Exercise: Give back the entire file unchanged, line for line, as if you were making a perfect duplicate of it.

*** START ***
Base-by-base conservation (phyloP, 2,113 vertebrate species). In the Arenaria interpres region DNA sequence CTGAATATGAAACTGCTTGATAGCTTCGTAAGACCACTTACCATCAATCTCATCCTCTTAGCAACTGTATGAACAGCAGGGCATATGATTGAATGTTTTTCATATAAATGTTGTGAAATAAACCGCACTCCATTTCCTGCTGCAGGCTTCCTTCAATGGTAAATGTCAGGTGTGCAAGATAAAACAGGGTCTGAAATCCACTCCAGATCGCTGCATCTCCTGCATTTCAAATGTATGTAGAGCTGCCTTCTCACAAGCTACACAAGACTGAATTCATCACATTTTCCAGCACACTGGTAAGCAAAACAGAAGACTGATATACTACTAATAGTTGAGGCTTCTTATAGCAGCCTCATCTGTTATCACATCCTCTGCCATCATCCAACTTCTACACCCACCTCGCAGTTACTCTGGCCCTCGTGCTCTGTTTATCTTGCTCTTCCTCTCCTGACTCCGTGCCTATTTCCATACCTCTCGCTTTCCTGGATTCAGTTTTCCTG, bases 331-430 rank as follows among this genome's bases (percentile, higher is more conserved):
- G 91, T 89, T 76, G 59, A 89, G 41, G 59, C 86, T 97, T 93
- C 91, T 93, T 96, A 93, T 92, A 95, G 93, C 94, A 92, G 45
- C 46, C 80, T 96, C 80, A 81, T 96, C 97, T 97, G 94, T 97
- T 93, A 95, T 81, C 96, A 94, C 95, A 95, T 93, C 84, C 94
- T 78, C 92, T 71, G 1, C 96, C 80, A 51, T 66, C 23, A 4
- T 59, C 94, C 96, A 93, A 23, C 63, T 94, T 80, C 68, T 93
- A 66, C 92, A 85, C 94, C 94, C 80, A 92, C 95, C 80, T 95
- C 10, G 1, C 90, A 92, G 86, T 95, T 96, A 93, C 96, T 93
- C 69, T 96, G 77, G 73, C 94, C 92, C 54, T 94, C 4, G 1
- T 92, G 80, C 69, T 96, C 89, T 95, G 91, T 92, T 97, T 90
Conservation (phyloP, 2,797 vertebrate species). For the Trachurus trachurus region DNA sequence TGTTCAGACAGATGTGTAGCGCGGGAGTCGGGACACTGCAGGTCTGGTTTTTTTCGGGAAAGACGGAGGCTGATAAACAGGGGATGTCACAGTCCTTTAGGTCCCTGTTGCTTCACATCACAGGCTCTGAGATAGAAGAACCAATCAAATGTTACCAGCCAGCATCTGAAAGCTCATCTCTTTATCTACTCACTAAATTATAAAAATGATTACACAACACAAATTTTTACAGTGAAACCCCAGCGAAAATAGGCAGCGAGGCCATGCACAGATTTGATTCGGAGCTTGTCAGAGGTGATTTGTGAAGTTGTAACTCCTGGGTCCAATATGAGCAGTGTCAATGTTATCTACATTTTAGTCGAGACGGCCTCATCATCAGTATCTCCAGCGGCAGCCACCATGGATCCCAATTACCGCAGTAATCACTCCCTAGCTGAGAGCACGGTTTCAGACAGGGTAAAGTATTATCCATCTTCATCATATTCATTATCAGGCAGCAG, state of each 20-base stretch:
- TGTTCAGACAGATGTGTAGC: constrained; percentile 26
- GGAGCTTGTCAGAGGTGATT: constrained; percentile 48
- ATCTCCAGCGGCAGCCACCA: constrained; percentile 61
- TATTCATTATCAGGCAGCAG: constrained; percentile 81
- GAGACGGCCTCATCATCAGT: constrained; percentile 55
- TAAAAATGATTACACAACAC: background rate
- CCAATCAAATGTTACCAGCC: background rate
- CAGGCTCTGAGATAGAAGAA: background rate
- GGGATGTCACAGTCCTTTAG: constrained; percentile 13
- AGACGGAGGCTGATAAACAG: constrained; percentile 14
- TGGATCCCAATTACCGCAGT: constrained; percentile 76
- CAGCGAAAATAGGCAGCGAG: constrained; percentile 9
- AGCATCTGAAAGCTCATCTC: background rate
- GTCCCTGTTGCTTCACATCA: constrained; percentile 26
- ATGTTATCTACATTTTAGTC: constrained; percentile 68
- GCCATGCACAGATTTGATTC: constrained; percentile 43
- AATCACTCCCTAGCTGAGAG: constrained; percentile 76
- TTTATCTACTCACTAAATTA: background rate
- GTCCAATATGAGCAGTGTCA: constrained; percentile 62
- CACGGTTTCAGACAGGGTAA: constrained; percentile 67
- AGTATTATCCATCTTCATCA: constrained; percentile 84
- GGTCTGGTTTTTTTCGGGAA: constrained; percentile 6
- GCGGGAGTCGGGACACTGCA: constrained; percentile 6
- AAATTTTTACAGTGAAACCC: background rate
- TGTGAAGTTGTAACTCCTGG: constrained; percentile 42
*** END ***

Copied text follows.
Base-by-base conservation (phyloP, 2,113 vertebrate species). In the Arenaria interpres region DNA sequence CTGAATATGAAACTGCTTGATAGCTTCGTAAGACCACTTACCATCAATCTCATCCTCTTAGCAACTGTATGAACAGCAGGGCATATGATTGAATGTTTTTCATATAAATGTTGTGAAATAAACCGCACTCCATTTCCTGCTGCAGGCTTCCTTCAATGGTAAATGTCAGGTGTGCAAGATAAAACAGGGTCTGAAATCCACTCCAGATCGCTGCATCTCCTGCATTTCAAATGTATGTAGAGCTGCCTTCTCACAAGCTACACAAGACTGAATTCATCACATTTTCCAGCACACTGGTAAGCAAAACAGAAGACTGATATACTACTAATAGTTGAGGCTTCTTATAGCAGCCTCATCTGTTATCACATCCTCTGCCATCATCCAACTTCTACACCCACCTCGCAGTTACTCTGGCCCTCGTGCTCTGTTTATCTTGCTCTTCCTCTCCTGACTCCGTGCCTATTTCCATACCTCTCGCTTTCCTGGATTCAGTTTTCCTG, bases 331-430 rank as follows among this genome's bases (percentile, higher is more conserved):
- G 91, T 89, T 76, G 59, A 89, G 41, G 59, C 86, T 97, T 93
- C 91, T 93, T 96, A 93, T 92, A 95, G 93, C 94, A 92, G 45
- C 46, C 80, T 96, C 80, A 81, T 96, C 97, T 97, G 94, T 97
- T 93, A 95, T 81, C 96, A 94, C 95, A 95, T 93, C 84, C 94
- T 78, C 92, T 71, G 1, C 96, C 80, A 51, T 66, C 23, A 4
- T 59, C 94, C 96, A 93, A 23, C 63, T 94, T 80, C 68, T 93
- A 66, C 92, A 85, C 94, C 94, C 80, A 92, C 95, C 80, T 95
- C 10, G 1, C 90, A 92, G 86, T 95, T 96, A 93, C 96, T 93
- C 69, T 96, G 77, G 73, C 94, C 92, C 54, T 94, C 4, G 1
- T 92, G 80, C 69, T 96, C 89, T 95, G 91, T 92, T 97, T 90
Conservation (phyloP, 2,797 vertebrate species). For the Trachurus trachurus region DNA sequence TGTTCAGACAGATGTGTAGCGCGGGAGTCGGGACACTGCAGGTCTGGTTTTTTTCGGGAAAGACGGAGGCTGATAAACAGGGGATGTCACAGTCCTTTAGGTCCCTGTTGCTTCACATCACAGGCTCTGAGATAGAAGAACCAATCAAATGTTACCAGCCAGCATCTGAAAGCTCATCTCTTTATCTACTCACTAAATTATAAAAATGATTACACAACACAAATTTTTACAGTGAAACCCCAGCGAAAATAGGCAGCGAGGCCATGCACAGATTTGATTCGGAGCTTGTCAGAGGTGATTTGTGAAGTTGTAACTCCTGGGTCCAATATGAGCAGTGTCAATGTTATCTACATTTTAGTCGAGACGGCCTCATCATCAGTATCTCCAGCGGCAGCCACCATGGATCCCAATTACCGCAGTAATCACTCCCTAGCTGAGAGCACGGTTTCAGACAGGGTAAAGTATTATCCATCTTCATCATATTCATTATCAGGCAGCAG, state of each 20-base stretch:
- TGTTCAGACAGATGTGTAGC: constrained; percentile 26
- GGAGCTTGTCAGAGGTGATT: constrained; percentile 48
- ATCTCCAGCGGCAGCCACCA: constrained; percentile 61
- TATTCATTATCAGGCAGCAG: constrained; percentile 81
- GAGACGGCCTCATCATCAGT: constrained; percentile 55
- TAAAAATGATTACACAACAC: background rate
- CCAATCAAATGTTACCAGCC: background rate
- CAGGCTCTGAGATAGAAGAA: background rate
- GGGATGTCACAGTCCTTTAG: constrained; percentile 13
- AGACGGAGGCTGATAAACAG: constrained; percentile 14
- TGGATCCCAATTACCGCAGT: constrained; percentile 76
- CAGCGAAAATAGGCAGCGAG: constrained; percentile 9
- AGCATCTGAAAGCTCATCTC: background rate
- GTCCCTGTTGCTTCACATCA: constrained; percentile 26
- ATGTTATCTACATTTTAGTC: constrained; percentile 68
- GCCATGCACAGATTTGATTC: constrained; percentile 43
- AATCACTCCCTAGCTGAGAG: constrained; percentile 76
- TTTATCTACTCACTAAATTA: background rate
- GTCCAATATGAGCAGTGTCA: constrained; percentile 62
- CACGGTTTCAGACAGGGTAA: constrained; percentile 67
- AGTATTATCCATCTTCATCA: constrained; percentile 84
- GGTCTGGTTTTTTTCGGGAA: constrained; percentile 6
- GCGGGAGTCGGGACACTGCA: constrained; percentile 6
- AAATTTTTACAGTGAAACCC: background rate
- TGTGAAGTTGTAACTCCTGG: constrained; percentile 42